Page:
Hayes Theatre, February 21
This is about as schizophrenic as musical theatre gets. On the one hand, the acting, singing, dancing, direction and design are routinely nothing short of stunning. On the other hand, the show itself, which premiered in 1949, is simply not as good as the movie of the same name (made four years later), which is so fondly tattooed on the 20th-century’s collective cultural consciousness.
This is not just a matter of Marilyn Monroe and Jane Russell being hard acts to follow. Of course they are! It’s a matter of, firstly, the movie being wittier than the stage show, especially the one-liners that drop like litter from the mouth of Russell’s character, Dorothy. Secondly, the extra songs that the musical has are not all numbers you’d necessarily boast about writing – including the title tune, which composer Jule Styne and lyricist Leo Robin should really have thrown out, had a good sleep or a stiff drink, and started again from scratch. And thirdly, the musical’s narrative is awry, with Lorelai (Monroe’s character) missing for a slab of Act One, and Dorothy missing for most of Act Two. The film redressed this imbalance.
The stage show was adapted by Anita Loos and Joseph Fields from the former’s eponymous novel, while the screenplay was adapted from the musical, and penned by Charles Lederer. Ultimately it’s a shame that copyright complexities probably prevent anyone from hybridising the best bits of both movie and the musical.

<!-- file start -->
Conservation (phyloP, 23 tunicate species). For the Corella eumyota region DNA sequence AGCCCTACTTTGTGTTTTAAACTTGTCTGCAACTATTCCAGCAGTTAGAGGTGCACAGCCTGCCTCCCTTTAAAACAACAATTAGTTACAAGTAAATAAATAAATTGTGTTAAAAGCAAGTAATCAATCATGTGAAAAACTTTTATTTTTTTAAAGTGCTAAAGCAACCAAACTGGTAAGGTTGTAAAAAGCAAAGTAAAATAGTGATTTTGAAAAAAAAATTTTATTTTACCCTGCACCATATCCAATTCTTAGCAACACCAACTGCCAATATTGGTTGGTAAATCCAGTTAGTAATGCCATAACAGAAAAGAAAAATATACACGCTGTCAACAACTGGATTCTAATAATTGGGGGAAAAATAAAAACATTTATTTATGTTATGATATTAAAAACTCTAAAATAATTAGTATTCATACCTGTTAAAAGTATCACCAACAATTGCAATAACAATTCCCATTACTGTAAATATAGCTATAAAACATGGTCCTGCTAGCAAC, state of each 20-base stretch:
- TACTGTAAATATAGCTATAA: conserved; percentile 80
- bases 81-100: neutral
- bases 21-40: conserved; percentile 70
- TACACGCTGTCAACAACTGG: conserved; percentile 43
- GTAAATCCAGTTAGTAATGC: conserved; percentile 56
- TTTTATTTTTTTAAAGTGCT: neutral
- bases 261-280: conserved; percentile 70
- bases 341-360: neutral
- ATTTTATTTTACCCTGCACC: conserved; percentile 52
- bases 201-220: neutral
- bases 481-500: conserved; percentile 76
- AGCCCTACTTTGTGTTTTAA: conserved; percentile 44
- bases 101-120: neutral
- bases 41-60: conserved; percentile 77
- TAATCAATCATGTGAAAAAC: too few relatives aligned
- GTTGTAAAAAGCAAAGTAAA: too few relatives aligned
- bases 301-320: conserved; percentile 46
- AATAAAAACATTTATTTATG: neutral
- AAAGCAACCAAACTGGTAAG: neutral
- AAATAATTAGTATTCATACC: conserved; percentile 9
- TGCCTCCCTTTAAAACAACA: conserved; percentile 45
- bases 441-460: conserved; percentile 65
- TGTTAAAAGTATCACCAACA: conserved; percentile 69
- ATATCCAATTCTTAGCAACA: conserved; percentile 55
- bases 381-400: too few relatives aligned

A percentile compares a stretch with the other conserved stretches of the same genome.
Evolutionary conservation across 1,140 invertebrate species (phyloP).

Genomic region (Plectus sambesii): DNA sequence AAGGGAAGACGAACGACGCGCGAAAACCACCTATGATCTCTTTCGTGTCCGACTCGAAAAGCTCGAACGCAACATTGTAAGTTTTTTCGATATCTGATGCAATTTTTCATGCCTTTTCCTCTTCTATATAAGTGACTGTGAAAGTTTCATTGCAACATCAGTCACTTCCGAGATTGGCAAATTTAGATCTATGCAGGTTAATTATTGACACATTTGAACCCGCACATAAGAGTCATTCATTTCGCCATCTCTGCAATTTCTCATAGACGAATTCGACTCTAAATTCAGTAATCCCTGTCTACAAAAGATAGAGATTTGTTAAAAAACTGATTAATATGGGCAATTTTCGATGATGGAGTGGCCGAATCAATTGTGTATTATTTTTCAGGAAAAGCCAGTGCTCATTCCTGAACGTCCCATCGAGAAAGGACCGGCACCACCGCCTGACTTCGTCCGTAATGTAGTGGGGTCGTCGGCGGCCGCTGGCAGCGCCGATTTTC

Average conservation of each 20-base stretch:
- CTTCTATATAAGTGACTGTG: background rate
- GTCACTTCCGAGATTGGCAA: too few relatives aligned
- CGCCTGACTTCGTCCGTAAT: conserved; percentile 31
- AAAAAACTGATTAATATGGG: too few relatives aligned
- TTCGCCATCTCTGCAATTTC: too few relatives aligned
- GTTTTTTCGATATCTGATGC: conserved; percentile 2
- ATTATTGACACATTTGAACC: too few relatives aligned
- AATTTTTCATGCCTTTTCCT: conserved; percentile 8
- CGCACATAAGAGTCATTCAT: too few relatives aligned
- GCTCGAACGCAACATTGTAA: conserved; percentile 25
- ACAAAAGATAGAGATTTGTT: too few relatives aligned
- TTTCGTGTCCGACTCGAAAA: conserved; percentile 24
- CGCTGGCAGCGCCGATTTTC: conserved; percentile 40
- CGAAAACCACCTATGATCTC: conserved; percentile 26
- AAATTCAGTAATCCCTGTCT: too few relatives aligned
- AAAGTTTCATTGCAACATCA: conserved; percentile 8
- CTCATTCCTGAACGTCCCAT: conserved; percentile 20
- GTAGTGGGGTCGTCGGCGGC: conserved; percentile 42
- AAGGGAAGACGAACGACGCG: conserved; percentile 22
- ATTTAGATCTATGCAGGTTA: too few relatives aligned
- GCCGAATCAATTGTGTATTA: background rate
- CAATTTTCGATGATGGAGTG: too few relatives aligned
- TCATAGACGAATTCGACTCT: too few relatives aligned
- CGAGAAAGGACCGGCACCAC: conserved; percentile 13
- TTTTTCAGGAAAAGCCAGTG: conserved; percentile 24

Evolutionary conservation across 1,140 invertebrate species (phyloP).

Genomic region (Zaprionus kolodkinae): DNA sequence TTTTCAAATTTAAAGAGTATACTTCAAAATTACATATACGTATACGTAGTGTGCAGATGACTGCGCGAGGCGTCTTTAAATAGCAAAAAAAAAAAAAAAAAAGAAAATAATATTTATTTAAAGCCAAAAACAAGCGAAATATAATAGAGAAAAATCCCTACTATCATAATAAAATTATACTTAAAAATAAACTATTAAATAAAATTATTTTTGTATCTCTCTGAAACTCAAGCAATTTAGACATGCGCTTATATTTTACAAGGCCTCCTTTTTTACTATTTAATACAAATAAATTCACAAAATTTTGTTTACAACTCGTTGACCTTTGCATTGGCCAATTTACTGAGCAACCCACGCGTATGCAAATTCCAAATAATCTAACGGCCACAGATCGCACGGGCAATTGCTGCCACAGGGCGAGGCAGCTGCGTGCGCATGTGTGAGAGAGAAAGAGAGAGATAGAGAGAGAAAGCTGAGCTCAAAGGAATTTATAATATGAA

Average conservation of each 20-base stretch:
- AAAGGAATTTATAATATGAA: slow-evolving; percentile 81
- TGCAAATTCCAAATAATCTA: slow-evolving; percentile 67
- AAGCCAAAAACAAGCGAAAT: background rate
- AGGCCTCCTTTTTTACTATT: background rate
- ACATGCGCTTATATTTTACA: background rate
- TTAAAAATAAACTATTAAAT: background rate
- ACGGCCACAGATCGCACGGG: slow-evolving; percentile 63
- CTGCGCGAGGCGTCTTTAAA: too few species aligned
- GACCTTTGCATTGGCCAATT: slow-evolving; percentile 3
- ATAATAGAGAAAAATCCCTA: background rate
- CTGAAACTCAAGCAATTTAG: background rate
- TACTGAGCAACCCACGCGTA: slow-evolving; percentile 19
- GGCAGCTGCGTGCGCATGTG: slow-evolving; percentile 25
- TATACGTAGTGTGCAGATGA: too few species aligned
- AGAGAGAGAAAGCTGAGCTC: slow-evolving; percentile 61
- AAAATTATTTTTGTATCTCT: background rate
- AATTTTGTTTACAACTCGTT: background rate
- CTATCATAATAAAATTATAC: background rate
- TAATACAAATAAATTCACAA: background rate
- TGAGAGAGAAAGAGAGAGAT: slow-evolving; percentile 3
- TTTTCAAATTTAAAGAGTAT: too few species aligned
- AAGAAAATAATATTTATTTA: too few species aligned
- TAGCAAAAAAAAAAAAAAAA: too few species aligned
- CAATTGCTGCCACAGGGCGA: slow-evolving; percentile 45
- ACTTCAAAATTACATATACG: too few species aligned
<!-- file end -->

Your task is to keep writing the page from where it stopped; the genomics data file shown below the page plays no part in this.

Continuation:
Given that the show is what it is, director Richard Carroll’s production often glistens like the diamond tiara that Lorelai covets. Georgina Hopson plays Lorelei, the impressively versatile Emily Havea plays Dorothy, and both manage to charm us, enchant us and stun us at various times. Their characters are larger than life and deliciously manipulative, with Hopson quicker to win us over at the outset, and Havea quickly catching up.
The show’s treasured centrepiece, Diamonds Are a Girl’s Best Friend, brought the house to its feet. Where Monroe purred her way through an army of choreographed men, Hopson goes it alone in a much rowdier rendition, armed with a stupendous voice, her soprano extension reaching in the glass-cracking stratosphere. The performance’s only flaw is that some of the brilliant lyrics are lost amid the barnstorming.
Carroll’s cast is devoid of weak links, with Thomas Campbell (Sir Francis Beekman), Octavia Barron-Martin (Mrs Spofford), Tomas Parrish (Josephus Gage) and the rest all ensuring no laugh is lost. Leah Lim is particularly sensational in realising Sally Dashwood’s sassy choreography. At least as notable is Daniel Potra’s set design, which ingeniously reimagines the use of the Hayes Theatre’s stage and the placement of the band. Angela White’s costumes match this with endless flair of their own, most notably in Dorothy’s endless-changing attire.
As well as leading the band, musical director Victoria Falconer is marvellously entertaining leading us into Act Two with a funny recap of the story. She has cunningly trimmed Styne’s orchestral score down to something that can be realised by just a quintet: her own piano and violin joined by reeds, guitar, bass and drums. It’s a demanding show, and the band acquits itself exceptionally in rhythmic terms, with just a few intonation issues for the violin and reeds.
Co-presented by Sydney WorldPride, this suggests we’re in a for wild ride during the tenure of Carroll and Falconer as the new joint artistic directors of Hayes Theatre, and all fans of the film should see it.
Until March 18.